Lead by Example
Installing solar panel systems on rooftops provide the dual benefits of providing renewable energy as well as direct cooling to buildings. Governments can install solar panels on publicly-owned property to demonstrate effectiveness and encourage local residents to adopt solar. Solar energy can also help governments reduce their energy costs and save taxpayer dollars.
Identify appropriate publicly-owned sites and install solar panels.
Considerations for Use
Solar panels can be applied in a diversity of climates and contexts with low maintenance costs. Governments may also consider installing solar on remediated brownfields or other under-utilized sites.
Climate:Cold, Hot/Dry, Hot/Humid, Temperate
Policy Levers:Lead by ExampleGovernments have ownership and jurisdiction over a range of assets (e.g. buildings and streets) and also serve as a direct employer, and contractor. This allows them to promote heat risk reduction and preparedness solutions and demonstrate their impact through leading by example with proactive interventions to make their assets, employment opportunities, and contracts heat-resilient.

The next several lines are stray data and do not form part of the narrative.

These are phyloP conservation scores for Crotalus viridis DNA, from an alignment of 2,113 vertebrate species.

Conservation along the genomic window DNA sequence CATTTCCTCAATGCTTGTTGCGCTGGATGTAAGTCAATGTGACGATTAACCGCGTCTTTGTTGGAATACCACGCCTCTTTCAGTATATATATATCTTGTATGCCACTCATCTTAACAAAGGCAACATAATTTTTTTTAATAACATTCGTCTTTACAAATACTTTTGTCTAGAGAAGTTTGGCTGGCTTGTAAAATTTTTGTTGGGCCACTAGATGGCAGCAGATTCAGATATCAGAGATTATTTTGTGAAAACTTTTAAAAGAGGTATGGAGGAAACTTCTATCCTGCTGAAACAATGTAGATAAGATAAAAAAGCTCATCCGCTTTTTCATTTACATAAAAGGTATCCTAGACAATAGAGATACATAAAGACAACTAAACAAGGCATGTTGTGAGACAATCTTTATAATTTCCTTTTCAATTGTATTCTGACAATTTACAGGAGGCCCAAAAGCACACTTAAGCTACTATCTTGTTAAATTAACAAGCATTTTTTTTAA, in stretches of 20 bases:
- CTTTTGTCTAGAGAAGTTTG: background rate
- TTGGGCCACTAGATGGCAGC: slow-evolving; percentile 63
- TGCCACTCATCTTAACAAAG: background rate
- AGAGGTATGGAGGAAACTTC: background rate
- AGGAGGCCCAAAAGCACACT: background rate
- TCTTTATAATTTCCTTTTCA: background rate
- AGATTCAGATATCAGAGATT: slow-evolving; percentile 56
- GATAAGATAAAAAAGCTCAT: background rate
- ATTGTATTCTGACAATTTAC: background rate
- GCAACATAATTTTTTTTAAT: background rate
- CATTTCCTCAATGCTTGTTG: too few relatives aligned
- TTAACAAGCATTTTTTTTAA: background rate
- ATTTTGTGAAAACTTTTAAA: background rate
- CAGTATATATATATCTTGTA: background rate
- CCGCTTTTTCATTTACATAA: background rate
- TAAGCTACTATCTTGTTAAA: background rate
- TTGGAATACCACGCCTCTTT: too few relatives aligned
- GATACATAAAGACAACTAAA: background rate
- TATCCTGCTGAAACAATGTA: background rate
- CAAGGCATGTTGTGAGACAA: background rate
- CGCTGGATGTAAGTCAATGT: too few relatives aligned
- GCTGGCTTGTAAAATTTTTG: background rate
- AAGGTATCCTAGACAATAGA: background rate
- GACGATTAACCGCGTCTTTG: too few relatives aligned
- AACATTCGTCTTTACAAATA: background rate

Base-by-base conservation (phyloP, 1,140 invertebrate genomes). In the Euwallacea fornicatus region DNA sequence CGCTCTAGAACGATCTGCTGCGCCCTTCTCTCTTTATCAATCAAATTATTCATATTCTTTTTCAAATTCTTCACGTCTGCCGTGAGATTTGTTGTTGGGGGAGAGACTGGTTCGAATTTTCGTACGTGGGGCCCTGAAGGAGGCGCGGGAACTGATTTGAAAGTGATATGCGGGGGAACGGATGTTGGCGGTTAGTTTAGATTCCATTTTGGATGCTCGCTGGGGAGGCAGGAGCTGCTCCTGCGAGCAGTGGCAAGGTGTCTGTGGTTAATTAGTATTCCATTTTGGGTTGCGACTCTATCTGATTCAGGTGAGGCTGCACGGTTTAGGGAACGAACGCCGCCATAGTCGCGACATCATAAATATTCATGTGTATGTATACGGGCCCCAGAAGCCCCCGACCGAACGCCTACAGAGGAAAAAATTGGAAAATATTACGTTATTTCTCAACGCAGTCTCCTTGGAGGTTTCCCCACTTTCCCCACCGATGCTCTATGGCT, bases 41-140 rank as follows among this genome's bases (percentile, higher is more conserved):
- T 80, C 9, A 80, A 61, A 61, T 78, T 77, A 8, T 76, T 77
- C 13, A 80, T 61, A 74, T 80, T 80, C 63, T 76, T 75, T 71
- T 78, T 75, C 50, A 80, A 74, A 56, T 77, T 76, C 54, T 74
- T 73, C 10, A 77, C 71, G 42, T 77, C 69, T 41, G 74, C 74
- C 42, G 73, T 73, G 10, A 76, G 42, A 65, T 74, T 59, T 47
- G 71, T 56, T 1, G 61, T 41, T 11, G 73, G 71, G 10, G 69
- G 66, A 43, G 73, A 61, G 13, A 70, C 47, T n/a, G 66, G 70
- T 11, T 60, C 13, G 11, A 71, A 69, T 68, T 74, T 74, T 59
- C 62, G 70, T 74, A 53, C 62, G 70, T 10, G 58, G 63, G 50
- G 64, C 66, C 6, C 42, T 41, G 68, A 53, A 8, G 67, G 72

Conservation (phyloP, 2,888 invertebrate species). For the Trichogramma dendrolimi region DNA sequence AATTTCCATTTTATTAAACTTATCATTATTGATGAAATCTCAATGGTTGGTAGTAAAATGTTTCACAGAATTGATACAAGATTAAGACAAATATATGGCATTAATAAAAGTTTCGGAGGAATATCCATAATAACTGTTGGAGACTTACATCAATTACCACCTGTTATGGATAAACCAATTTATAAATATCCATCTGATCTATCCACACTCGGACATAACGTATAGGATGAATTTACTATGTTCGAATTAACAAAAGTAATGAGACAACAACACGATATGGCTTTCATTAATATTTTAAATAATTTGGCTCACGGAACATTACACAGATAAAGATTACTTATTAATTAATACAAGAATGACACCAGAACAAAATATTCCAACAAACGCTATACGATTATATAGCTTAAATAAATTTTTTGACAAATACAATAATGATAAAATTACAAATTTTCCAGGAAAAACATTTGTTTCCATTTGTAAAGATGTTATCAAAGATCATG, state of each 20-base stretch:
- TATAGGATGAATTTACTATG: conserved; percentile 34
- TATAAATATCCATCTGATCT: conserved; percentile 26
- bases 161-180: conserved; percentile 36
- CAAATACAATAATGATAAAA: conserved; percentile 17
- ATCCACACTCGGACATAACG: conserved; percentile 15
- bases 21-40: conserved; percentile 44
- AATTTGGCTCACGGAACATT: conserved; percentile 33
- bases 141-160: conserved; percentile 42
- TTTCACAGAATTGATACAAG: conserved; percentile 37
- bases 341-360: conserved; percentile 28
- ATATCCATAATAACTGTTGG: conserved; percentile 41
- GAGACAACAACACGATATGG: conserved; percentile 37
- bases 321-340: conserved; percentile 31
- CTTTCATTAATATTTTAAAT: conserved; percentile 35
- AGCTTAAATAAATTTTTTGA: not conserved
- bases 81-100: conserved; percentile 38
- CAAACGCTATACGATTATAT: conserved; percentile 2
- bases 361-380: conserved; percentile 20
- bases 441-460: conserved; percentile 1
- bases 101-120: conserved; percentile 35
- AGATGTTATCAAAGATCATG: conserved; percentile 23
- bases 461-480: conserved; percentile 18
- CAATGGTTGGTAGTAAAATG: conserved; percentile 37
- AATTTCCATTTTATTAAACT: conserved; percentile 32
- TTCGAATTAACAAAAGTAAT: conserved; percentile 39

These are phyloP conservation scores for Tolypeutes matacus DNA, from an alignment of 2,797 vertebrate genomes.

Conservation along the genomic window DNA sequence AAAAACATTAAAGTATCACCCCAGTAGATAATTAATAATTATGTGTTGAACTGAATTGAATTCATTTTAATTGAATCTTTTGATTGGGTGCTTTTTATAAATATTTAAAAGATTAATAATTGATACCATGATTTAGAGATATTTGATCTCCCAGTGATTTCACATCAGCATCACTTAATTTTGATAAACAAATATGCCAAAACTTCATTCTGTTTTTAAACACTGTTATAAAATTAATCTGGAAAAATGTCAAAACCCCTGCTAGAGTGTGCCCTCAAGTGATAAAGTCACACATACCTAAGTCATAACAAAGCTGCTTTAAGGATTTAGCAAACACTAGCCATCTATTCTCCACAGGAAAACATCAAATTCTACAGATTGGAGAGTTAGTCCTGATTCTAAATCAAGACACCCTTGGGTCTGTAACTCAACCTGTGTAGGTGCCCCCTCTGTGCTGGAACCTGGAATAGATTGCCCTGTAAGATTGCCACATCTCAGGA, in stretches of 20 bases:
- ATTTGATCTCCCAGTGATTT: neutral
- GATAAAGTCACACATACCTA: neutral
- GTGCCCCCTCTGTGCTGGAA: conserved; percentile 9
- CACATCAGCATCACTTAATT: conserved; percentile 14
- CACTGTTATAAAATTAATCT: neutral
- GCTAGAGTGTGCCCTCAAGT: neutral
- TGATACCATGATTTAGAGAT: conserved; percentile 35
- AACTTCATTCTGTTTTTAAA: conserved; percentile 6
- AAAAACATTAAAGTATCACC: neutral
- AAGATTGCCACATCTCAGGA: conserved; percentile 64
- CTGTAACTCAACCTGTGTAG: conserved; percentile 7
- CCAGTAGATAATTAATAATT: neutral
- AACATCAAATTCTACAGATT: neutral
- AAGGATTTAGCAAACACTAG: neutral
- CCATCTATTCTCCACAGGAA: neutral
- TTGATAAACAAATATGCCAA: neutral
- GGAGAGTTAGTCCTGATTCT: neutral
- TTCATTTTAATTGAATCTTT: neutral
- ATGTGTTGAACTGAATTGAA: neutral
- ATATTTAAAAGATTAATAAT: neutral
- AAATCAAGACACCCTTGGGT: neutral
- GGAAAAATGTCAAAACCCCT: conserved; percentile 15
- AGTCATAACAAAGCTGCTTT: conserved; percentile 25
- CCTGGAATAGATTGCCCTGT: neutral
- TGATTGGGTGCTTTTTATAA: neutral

Trigger Points:Evaluating or initiating major city infrastructure projectsIncludes projects such as city transit, street or utilities construction / re-construction etc.Planned new developmentIncludes Greenfield or brownfield development or new constructionSubstantial rehabilitationIncludes the re-development or major renovation projects.
Intervention Types:Buildings and Built Form
Sectors:Buildings, Public Works
Phase of Impact:Risk reduction and mitigation
Metrics:Amount of energy produced by solar energy, Energy savings
Authority and Governance:City government
Implementation Timeline:Medium-term (3-9 Years)
Implementation Stakeholders:City government
Funding Sources:Public investment
Capacity to Act:High, Medium
Co-benefits (Climate/Environmental):Reduce greenhouse gas emissions
Co-benefits (Social/Economic):Create jobs, Save on utilities